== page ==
Statewide Overdose Report Highlights Link Between Prescription Drug And Heroin Abuse
A new report – the first of its kind in Pennsylvania – which looked at drug overdose totals for 62 counties, highlights the problem of prescription drug and heroin abuse.
“What’s most notable about this report is the amount of overdose deaths that are attributable to prescription drugs and heroin,” said Drug Enforcement Agency Special Agent Patrick Trainor. “That’s where you’re seeing the most significant numbers.”
The report lists 2,497 drug overdose deaths last year in the 62 counties that reported to the DEA. Five counties did not report overdose numbers. In Allegheny County, a total 307 overdose deaths were reported. Of that, 191 were caused by heroin, 75 by cocaine and one by methamphetamine, according to Trainor.
The uptick in heroin use, a trend reflected nationwide, is caused in part by prescription drug use, said Trainor. He explained opioid drugs, used as painkillers, can become addicting to its users. These drugs are expensive, costing upwards of $50 per pill. Whereas heroin, which has the same pain-relieving effects, can be purchased on the street for around $10.
He said that heroin is especially dangerous because it is often mixed or “cut” with other harmful substances like Fentanyl.
“There’s no quality control with heroin,” Trainor said. “There’s no ‘good batch’ of heroin as it were, and people are dying.”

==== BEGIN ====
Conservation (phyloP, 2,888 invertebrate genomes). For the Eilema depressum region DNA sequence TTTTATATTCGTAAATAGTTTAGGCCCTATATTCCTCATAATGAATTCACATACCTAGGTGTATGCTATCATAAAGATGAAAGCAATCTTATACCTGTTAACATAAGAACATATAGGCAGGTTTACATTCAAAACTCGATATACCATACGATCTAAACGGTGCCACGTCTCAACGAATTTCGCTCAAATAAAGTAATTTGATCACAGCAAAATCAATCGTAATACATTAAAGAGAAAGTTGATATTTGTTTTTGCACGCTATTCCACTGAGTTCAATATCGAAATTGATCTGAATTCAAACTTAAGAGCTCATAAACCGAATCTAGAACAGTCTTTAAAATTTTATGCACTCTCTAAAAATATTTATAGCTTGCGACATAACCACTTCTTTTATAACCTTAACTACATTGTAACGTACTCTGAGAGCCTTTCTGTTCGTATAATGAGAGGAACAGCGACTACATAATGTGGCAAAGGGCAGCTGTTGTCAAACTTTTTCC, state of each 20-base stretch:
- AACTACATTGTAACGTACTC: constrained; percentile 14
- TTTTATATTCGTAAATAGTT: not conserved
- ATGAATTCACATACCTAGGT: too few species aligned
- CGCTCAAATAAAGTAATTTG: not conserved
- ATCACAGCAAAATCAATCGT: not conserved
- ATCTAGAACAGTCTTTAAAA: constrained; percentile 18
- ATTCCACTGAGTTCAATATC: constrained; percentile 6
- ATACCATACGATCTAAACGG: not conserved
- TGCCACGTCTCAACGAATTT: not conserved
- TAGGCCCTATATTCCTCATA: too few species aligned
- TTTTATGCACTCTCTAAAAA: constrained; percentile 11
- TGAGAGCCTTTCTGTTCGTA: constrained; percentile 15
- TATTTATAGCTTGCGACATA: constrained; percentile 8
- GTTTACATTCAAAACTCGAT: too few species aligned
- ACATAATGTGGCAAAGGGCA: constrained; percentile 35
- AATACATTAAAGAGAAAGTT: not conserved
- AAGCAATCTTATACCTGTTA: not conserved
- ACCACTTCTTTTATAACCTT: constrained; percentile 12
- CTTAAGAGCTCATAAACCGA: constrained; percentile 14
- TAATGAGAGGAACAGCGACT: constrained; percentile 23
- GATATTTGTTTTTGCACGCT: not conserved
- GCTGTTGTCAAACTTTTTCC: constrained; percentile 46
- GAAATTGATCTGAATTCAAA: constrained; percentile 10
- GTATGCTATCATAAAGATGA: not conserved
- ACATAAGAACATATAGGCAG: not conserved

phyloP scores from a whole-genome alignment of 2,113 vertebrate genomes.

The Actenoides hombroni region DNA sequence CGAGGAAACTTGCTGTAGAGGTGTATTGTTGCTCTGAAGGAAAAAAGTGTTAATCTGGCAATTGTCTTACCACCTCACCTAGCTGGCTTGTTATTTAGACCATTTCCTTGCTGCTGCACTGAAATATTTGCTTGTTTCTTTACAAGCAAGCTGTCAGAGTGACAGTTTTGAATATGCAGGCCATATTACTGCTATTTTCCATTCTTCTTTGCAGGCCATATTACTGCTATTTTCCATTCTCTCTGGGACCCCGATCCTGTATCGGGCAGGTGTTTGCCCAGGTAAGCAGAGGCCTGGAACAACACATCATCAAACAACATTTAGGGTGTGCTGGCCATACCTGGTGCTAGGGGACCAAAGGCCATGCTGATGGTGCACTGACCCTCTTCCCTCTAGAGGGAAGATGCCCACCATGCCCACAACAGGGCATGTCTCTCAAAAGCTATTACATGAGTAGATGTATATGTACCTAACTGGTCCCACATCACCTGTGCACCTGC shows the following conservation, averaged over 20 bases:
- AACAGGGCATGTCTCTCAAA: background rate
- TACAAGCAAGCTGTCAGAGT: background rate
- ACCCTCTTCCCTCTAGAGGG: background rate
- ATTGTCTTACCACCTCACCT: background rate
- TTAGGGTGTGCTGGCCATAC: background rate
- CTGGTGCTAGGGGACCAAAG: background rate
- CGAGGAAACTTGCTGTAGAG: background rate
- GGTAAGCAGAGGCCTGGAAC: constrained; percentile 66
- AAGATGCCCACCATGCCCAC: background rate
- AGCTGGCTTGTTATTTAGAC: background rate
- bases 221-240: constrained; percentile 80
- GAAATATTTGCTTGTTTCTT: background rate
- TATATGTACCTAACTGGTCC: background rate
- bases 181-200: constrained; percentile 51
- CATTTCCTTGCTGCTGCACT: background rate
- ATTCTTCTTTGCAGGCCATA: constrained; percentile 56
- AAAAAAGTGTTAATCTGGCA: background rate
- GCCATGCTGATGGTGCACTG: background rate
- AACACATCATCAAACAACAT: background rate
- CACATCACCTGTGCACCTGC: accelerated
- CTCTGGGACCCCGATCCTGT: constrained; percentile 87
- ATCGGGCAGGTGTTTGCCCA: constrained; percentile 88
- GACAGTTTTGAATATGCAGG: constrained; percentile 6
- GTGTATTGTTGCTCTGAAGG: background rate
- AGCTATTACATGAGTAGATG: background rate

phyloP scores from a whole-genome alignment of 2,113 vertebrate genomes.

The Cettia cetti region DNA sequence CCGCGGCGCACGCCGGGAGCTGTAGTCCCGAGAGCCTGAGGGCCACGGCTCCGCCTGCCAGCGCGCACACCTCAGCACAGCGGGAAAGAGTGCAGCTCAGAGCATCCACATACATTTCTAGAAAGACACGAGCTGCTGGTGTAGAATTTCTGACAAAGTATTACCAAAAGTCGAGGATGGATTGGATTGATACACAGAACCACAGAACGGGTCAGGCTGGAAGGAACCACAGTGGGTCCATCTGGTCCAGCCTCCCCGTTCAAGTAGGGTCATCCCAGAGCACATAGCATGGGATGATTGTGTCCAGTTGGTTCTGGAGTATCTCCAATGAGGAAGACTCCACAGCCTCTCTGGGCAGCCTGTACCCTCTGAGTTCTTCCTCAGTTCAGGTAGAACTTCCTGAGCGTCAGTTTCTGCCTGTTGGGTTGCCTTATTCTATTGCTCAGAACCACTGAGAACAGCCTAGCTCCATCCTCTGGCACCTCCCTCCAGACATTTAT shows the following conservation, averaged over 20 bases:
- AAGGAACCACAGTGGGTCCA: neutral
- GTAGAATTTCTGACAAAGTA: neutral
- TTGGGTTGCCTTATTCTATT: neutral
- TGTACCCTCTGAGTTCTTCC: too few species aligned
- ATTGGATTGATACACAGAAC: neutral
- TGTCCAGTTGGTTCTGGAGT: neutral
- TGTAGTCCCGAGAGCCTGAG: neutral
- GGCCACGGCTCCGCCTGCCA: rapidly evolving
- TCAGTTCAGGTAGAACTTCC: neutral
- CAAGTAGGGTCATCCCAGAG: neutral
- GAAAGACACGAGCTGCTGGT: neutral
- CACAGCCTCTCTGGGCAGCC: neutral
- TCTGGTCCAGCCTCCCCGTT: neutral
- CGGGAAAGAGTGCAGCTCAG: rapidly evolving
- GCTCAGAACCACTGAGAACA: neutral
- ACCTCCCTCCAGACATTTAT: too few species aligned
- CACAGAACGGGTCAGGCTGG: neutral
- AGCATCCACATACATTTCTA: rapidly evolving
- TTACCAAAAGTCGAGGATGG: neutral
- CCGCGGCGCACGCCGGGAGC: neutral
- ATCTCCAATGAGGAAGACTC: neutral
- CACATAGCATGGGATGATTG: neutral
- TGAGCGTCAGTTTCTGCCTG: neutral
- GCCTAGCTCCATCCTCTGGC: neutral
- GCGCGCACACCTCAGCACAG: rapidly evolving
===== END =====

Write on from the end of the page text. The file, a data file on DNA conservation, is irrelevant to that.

Trainor said that the report was created to aid Pennsylvania counties in the fight against the opioid epidemic.
“The amount of overdose death we’ve seen in Pennsylvania has really increased quite significantly over the past few years,” he said. “These counties can use [the report] as a resource to … bring this problem to light, but also to get some resources for funding for drug treatment.”
Pittsburgh’s DEA is changing its strategy for fighting overdoses with a new program called the “360 Strategy,” which will educate medical practitioners and community groups about the link between prescription drug use and heroin abuse.
“[The DEA] arrests the biggest and the baddest drug dealers out there and, quite frankly, we’re good at it,” Trainor said. “But we also realize that can’t arrest our way out of this problem.”
The full text of the DEA report can be found here.